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wattage calculation

Discussion in 'Amps and Cabs [BG]' started by scorpionldr, Jun 17, 2004.

  1. ok, now as everyone hear knows, I'm getting an XM200. now, i hear that with or without an 8 ohm extension speaker that i'm fine, but here's the kicker. I've heard that i can hook up 2 extention speakers if i wanted to somewhere, so say that I buy 2 8 ohm extention speakers, and add that along with the built in 4 ohm speaker? now what i know is that the amp is 200w@2 ohms, and i know that the cabinet is 4 ohms.I heard if I take one 8-ohm extention, that I would get 200@2.6 ohms. so I took a calculation that i found on the forum at one point

    R=a cabinet with impedance



    so now what happens??? am i going to have 200w@12.8 ohms?? it sounds highly unlikely, but i'm really interested, because since i'm getting cash soon, i might just be interested.
    oh and please don't try and recommend any other amp, i'm just interested in getting an accurate calculation of the watts, nothing more
  2. Petebass


    Dec 22, 2002
    QLD Australia
    You've actually got 2 ohms.

    Try it this way:-

    First calculate the 4 Ohm speaker with one extension cab:-

    4+8 = 2.67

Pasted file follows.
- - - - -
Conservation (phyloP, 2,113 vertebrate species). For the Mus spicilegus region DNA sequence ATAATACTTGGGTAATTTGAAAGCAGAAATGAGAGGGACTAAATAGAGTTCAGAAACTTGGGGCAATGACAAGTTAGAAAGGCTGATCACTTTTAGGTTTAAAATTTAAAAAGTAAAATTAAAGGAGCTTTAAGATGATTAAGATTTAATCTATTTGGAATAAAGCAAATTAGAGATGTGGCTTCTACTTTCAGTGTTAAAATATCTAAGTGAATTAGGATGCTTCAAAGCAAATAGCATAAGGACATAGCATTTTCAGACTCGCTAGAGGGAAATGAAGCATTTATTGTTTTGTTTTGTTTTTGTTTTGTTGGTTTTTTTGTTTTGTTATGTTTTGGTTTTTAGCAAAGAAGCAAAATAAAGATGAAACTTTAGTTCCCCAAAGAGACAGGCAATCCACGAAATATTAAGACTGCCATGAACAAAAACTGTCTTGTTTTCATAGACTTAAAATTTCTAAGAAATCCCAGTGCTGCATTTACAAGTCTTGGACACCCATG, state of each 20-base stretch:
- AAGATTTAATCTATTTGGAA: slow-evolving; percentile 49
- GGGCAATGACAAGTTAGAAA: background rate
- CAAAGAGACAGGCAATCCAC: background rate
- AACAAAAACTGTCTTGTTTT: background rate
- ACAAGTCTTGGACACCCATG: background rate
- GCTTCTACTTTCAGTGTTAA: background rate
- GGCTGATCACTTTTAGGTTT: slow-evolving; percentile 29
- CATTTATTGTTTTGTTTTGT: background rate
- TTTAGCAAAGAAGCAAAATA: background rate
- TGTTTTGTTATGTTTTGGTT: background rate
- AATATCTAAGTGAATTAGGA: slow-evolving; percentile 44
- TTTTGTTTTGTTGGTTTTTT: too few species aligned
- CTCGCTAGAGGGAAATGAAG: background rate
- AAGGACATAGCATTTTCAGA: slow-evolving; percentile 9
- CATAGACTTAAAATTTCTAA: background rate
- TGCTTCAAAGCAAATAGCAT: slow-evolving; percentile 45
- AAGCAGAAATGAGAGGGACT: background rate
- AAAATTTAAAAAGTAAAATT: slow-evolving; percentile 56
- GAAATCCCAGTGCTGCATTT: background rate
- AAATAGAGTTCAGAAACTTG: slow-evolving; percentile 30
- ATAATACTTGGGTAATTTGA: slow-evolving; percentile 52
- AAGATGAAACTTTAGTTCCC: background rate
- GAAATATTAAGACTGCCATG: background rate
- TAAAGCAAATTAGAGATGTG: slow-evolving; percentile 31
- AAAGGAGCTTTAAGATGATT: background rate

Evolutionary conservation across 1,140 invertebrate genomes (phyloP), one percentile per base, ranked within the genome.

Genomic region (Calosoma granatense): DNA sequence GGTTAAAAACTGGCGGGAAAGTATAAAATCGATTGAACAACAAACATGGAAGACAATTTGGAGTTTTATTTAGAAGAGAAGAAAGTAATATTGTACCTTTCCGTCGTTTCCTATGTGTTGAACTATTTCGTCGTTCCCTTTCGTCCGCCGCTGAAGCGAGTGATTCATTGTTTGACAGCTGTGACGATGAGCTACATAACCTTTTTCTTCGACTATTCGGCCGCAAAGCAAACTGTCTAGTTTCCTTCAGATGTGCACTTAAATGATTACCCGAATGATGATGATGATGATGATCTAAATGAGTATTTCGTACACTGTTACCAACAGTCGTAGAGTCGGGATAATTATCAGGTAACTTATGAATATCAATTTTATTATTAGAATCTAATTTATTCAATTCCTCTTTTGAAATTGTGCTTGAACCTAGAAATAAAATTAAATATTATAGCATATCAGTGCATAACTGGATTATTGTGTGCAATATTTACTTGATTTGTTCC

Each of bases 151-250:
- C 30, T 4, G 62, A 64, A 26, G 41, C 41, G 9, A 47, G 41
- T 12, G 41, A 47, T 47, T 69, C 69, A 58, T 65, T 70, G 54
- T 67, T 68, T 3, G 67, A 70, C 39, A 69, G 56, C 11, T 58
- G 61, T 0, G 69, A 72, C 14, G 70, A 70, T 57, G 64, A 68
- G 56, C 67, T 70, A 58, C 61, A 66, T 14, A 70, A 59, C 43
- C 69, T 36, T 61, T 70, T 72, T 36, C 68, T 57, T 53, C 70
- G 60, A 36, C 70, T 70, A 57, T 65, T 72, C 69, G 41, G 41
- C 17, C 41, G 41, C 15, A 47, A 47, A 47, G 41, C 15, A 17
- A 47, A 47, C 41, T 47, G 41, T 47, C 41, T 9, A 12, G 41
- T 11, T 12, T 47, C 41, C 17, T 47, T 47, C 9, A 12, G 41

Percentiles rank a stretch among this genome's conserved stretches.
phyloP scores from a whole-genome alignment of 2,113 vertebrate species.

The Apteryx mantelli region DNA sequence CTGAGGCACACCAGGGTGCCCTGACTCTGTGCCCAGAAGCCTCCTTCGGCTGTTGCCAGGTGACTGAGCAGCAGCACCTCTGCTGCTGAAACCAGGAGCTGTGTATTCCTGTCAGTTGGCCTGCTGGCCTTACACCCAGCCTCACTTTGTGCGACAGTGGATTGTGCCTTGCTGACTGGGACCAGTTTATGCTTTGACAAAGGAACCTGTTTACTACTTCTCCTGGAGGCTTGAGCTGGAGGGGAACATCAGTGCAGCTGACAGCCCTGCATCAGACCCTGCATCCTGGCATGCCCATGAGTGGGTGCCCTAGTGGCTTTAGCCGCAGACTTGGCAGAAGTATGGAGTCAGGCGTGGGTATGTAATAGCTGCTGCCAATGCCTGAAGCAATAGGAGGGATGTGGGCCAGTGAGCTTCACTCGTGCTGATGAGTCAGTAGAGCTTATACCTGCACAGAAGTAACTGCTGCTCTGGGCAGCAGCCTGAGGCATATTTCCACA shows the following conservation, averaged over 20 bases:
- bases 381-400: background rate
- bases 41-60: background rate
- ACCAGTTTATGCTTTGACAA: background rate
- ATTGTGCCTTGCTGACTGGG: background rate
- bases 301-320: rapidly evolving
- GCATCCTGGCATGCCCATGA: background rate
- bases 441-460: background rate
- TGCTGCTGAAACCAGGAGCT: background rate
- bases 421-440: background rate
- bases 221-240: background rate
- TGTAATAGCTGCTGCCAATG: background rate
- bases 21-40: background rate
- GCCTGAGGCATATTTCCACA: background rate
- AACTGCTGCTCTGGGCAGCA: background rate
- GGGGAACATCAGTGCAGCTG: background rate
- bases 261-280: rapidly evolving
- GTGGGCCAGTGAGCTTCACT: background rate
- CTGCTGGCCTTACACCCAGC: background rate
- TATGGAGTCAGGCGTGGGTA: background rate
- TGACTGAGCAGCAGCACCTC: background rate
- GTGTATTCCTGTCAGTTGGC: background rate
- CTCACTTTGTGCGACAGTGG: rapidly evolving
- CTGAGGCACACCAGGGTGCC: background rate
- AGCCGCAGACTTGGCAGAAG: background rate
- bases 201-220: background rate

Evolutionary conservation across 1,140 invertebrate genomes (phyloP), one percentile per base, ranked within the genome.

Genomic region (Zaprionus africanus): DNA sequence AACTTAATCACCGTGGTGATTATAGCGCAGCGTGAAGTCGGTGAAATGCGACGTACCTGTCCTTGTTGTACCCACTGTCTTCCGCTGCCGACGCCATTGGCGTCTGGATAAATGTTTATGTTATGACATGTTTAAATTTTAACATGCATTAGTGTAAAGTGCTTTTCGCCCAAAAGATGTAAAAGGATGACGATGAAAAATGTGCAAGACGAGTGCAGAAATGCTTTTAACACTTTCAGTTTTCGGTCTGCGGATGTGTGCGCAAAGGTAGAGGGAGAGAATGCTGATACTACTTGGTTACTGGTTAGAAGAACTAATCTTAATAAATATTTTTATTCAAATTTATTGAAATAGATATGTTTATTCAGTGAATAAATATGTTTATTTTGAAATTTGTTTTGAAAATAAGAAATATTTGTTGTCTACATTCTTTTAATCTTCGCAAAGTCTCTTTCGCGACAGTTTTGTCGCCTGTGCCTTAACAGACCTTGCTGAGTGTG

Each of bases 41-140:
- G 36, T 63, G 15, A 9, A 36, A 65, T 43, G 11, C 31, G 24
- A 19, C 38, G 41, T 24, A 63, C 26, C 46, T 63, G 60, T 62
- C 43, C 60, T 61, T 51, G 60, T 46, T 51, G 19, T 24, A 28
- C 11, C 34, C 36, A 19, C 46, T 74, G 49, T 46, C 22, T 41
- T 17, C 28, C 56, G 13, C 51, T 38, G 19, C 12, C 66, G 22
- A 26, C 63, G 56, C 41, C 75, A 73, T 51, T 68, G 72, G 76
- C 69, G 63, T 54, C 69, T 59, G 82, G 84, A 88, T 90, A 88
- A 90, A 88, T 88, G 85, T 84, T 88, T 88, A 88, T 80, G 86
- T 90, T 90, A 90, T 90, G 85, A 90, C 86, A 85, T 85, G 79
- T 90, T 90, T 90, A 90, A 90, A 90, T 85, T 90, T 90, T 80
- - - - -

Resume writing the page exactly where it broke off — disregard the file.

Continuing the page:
Now add the next 8 ohm cab:-

    2.67+8 = 2 Ohms.
  3. So in general, it's not going to do anything. I just get one extention cab cuz I'll get the extra .6 ohms and the full value of the 200 watts, whereas completely solo i just get a loud 150
  4. Petebass


    Dec 22, 2002
    QLD Australia
    Not really. It will definitely be louder with 2 extension speakers than 1. Don't put too much emphasis on the wattage because you need a hell of a lot of extra watts to make an audible difference. Decibels are logarithmic so the difference between 150w and 200w is barely audible. To double your volume, you need to multiply your watts by 10. Doubling your watts to 400w will only get you an extra 3dB.

    The other way to get an extra 3dB is to add an extension speaker. Not only is cheaper than buying a new amp, it brings the speakers higher off the ground and closer to your ears. Plus the speakers themselves will couple to add more percieved loudness again, and more bottom end. If you're like me you'll EQ that extra bottom end out, reducing the overall speaker movement, meaning you can push the whole rig harder again. Just don't clip the amp!

    PS:- when you're calculating impedance for more than 2 resistors, use this formula instead of the one in your original post.

    Rs = 1/(1/R1+1/R2+1/R3+….+1/Rn) (n resistors in parallel).

    R3 = 1/(1/4+1/8+1/8)
    = 2 Ohms.
  5. Timbo


    Jun 14, 2004
  6. Frank Martin

    Frank Martin Bitten by the luthiery bug...

    Oct 8, 2001
    Budapest, Hungary, EU
    Yep, the proper way of calculating resistance is:

    R = R1 + R2 + R3 + ...

    1/R = 1/R1 + 1/R2 + 1/R3 + ...

    BUT REMEMBER: at lower impedances the amp will run harder and hotter